In a fascinating article about the potential of a new Rays ballpark in Tampa Bay, Steve Contorno of the Tampa Bay Times gives insight into property trading as a method for acquiring land on which to build a new stadium. The mechanism is fairly simple at its core; Hillsborough County would trade parcels of valuable government-owned land near the downtown area to private property owners in exchange for their land in the Channel District-Ybor City area, where the county would like to build a new stadium. County Attorney Chip Fletcher confirmed with the Tampa Bay Times that the county is looking into these trades as a way to lower the cost of acquiring new property for a ballpark. Contorno’s piece offers a deep look into all the factors the county must consider when deciding whether this method truly makes sense from a business perspective. Rays fans (and Tampa Bay taxpayers) might enjoy learning about the complexities of the situation Hillsborough County faces.
More from around the American League’s Eastern Division…
- While much has been made of stud third baseman Manny Machado’s potential exit from the Orioles after 2018, Rich Dubroff of PressBoxOnline.com examines the situation of another O’s icon in his final year; center fielder Adam Jones. Jones has manned center for ten consecutive years in Baltimore, thanks to a six-year, $85.5MM extension that made Dan Duquette’s front office look brilliant. Because Jones is a leader in the clubhouse and current franchise icon, Dubroff places a heavy weight on the decision Baltimore faces in whether or not to retain him. Jones has been worth 28.8 fWAR as a member of the Orioles’ organization, compiling 248 home runs and 802 RBI across 6,221 plate appearances while posting a .279/.319/.468 slash line, good for 109 wRC+. As of right now, the only guarantees the Orioles have on the books beyond 2018 are those of Chris Davis, Mark Trumbo and Darren O’Day, the latter two of whom become free agents after the 2019 season.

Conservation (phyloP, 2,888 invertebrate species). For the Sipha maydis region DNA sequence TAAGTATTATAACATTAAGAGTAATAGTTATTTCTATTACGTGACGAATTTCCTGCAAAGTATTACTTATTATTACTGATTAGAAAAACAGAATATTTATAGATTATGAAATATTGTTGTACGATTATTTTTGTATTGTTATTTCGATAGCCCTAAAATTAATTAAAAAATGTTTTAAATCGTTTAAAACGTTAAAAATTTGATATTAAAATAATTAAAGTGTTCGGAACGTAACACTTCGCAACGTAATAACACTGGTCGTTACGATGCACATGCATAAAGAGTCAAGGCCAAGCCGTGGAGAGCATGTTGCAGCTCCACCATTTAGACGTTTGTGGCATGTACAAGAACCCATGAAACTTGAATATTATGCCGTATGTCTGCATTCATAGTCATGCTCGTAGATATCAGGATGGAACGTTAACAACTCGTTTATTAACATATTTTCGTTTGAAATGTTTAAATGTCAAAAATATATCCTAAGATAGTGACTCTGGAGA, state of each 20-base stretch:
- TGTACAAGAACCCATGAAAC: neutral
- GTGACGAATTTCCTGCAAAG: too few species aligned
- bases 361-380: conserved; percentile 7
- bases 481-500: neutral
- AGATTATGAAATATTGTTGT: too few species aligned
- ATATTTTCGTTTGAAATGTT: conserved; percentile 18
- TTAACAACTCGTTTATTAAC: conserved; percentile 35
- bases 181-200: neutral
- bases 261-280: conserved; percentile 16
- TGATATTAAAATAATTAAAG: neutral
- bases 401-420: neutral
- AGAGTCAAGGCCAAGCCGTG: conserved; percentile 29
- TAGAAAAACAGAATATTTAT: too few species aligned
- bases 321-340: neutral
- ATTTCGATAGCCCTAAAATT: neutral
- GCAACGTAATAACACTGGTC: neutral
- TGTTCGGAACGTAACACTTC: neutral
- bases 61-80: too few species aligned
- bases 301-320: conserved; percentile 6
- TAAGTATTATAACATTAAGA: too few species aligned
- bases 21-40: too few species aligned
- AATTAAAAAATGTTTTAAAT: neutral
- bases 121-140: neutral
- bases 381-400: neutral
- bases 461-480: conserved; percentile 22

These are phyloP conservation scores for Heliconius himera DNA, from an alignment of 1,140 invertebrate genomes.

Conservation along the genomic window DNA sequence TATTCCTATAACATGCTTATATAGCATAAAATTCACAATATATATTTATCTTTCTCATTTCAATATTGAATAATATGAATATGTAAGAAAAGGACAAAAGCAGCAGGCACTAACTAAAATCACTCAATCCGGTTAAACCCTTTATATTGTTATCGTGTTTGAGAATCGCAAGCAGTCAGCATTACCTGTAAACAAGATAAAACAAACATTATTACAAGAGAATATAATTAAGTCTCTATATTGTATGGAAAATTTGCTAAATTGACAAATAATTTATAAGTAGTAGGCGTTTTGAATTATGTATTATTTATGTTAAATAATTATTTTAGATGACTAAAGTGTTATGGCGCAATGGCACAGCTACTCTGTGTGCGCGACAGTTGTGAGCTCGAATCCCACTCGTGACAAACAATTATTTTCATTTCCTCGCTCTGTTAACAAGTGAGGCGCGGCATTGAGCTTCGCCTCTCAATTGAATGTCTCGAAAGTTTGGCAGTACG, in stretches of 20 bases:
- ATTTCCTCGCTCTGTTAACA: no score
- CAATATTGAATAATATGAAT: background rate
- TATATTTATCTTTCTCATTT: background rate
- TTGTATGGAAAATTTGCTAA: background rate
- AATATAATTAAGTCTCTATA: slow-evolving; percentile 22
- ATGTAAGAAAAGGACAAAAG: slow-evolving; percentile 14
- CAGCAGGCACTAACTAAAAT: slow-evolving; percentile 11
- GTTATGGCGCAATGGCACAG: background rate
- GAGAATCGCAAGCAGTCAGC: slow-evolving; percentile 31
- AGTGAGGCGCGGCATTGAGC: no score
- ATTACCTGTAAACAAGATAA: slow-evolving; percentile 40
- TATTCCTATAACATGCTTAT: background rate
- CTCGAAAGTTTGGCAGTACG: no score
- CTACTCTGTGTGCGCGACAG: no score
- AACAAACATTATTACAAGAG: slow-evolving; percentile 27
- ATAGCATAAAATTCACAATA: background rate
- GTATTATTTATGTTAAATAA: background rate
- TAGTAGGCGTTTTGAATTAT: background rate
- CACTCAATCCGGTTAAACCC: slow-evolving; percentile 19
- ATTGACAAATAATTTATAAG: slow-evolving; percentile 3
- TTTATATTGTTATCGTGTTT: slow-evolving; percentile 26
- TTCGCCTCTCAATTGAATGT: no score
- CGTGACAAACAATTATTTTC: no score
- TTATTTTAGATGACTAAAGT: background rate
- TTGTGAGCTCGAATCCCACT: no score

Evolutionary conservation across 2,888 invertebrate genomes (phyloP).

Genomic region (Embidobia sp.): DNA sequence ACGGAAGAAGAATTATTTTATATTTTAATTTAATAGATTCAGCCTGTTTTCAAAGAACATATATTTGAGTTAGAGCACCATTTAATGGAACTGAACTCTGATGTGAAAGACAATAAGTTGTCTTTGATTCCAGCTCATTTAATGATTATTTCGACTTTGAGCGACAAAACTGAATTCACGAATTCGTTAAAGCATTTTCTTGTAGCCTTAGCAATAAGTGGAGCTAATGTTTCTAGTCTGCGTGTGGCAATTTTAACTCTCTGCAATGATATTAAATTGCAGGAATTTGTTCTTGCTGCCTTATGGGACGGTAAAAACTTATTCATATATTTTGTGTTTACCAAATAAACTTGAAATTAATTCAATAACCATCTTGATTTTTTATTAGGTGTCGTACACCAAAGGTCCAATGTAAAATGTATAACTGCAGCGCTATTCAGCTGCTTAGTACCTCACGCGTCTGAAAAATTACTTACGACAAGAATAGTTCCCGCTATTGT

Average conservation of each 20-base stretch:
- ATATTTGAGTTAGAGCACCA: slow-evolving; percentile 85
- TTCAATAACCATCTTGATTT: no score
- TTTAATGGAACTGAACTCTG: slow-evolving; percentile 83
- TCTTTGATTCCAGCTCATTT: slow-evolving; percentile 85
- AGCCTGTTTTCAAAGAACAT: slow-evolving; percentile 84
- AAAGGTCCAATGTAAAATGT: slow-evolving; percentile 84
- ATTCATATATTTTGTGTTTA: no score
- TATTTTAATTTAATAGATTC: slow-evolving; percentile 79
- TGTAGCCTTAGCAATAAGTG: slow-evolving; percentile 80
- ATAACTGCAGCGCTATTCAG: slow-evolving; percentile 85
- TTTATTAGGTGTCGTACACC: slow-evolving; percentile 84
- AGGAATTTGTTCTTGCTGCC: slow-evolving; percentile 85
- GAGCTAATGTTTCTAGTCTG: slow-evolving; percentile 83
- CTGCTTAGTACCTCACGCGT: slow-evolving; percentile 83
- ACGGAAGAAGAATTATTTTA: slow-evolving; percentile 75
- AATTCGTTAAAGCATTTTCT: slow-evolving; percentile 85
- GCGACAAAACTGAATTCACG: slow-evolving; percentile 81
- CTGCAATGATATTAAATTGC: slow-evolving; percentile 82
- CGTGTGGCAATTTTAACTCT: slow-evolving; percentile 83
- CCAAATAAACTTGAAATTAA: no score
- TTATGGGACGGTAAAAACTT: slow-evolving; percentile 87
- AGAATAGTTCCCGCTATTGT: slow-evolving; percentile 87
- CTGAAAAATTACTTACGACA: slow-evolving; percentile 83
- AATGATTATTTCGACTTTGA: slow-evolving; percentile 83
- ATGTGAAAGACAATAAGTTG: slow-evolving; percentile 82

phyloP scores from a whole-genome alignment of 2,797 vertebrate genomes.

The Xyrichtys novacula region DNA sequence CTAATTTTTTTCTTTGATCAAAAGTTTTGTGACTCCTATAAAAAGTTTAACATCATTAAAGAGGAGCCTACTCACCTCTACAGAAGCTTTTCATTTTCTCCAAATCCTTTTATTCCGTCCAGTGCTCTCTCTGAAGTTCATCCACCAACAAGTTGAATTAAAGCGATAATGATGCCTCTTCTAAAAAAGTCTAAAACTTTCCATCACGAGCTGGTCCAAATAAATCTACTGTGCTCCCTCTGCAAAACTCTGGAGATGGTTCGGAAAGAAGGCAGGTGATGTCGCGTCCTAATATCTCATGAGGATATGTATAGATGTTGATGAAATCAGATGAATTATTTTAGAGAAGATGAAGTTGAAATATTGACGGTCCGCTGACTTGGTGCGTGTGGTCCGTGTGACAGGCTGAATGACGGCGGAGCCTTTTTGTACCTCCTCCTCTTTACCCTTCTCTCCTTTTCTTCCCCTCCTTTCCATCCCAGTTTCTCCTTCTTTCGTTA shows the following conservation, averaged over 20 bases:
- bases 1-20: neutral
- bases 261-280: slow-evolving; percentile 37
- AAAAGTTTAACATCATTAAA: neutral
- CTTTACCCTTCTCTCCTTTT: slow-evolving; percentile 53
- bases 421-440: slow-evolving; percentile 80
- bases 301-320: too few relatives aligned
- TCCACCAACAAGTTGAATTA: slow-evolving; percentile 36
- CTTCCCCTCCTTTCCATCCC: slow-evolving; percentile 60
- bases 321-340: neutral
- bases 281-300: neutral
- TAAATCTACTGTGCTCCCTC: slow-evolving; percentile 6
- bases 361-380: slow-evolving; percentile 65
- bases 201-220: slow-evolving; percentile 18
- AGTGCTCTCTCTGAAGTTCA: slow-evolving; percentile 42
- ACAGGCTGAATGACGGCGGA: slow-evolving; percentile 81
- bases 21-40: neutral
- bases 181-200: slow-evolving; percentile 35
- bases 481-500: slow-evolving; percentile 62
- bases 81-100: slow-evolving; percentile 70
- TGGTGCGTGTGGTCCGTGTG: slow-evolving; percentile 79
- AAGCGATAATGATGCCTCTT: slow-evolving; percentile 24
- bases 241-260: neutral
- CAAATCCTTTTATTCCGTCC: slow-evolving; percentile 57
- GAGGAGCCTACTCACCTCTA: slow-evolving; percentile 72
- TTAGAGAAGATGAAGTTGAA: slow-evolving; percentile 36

- Is Masahiro Tanaka pitching his way off the Yankees roster? That’s the question Joel Sherman of the New York Post asked on Friday. Within three days of the conclusion of the World Series, Tanaka can choose to opt out of the final three years and $67MM on his contract. The former Japanese star is strengthening his value with each of his elite postseason starts so far in 2017, but his case for a larger contract goes beyond the postseason alone. While Sherman opines that Tanaka was expected not to opt out before October, that notion seems to entirely ignore the right-hander’s elite second half. After the All-Star break, Tanaka posted a 3.77 ERA with a 1.06 WHIP, with a wicked 10.73 K/9 and 1.65 BB/9. Strong peripheral stats, such as a 2.83 xFIP, point to Tanaka being one of the AL’s best starters during that span. Questions remain about the health of his elbow and his ability to keep the ball in the park, but as things stand right now, it seems likely that Tanaka could earn more than $67MM if he were to opt out and test the open market.